Every man who prays or prophesies with his head covered dishonors his head (1 Corinthians 11:4).
When my students enter my classroom, I expect them to remove their hats. There are practical reasons for this–like making sure they’re not wearing earbuds–but mainly it is a sign of respect. The military does this as well, also as a sign of respect.
Paul is commanding the same thing here, and for much the same reason.
From what I can tell, the “prays or prophesies” part or this verse is in reference to the public worship service. It could mean only the leaders, but seems to be best understood as referring to all the men in the congregation, who would be praying and worshiping together. As for the word translated “head,” well, it seems that the first use refers to the physical head, and the second to the spiritual head–Christ. So, a man who is worshiping in public with his head covered is dishonoring the very Lord he has come to honor.
Folks have a lot of ideas about what the head coverings Paul refers to were. Some say it referred to long hair, which was decidedly feminine in that culture. Others say Paul was talking about pulling their cloak up over their heads, which was a practice of those worshiping the pagan gods. Some say he meant the veiling of their heads, which was a practice of the Jews. Regardless of what exactly the Corinthians were doing, Paul’s point was clear. For a man to cover his physical head during the public worship service dishonored his spiritual head–Christ.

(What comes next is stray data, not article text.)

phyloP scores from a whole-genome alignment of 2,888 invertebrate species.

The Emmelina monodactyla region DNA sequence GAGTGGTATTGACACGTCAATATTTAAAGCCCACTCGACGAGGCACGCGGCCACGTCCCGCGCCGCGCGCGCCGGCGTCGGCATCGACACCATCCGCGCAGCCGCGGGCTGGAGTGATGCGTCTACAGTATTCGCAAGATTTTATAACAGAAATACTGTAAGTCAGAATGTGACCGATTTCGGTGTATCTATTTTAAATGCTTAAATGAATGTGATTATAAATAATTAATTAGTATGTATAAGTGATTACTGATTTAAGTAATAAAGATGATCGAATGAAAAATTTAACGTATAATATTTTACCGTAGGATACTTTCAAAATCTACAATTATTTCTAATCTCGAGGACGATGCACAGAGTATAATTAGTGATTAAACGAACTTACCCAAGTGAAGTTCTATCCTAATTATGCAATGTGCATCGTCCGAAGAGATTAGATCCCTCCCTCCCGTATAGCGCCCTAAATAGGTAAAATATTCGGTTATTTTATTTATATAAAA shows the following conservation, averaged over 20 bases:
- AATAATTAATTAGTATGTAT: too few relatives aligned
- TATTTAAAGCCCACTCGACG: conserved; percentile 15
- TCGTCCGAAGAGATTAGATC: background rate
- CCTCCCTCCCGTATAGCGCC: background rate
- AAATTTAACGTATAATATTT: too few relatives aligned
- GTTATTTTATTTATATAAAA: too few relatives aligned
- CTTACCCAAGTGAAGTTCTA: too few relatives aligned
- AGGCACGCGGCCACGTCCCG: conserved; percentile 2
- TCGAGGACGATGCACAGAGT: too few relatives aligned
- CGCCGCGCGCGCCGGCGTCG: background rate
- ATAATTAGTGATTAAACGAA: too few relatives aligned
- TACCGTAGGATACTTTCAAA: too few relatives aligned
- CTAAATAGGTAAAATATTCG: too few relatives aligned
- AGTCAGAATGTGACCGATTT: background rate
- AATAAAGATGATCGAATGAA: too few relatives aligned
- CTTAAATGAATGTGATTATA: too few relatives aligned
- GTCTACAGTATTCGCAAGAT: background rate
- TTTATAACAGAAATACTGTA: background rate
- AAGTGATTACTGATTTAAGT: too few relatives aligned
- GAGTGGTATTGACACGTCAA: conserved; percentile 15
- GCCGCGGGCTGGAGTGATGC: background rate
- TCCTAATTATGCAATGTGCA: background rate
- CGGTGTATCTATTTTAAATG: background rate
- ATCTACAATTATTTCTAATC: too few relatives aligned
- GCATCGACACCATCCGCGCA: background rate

Beloved, most of our churches don’t have dress codes, and to be worried about what someone else was wearing would be, to us, a shallow thing.
But we are not they, and this is not then. Paul’s concern was that the people of God take their worship seriously, and approach the throne with a humble heart.
What of you, Beloved? Do you go to worship in reverence and respect, or…?
It’s not a dress code. It’s a heart code.
Happy Thursday, Beloved.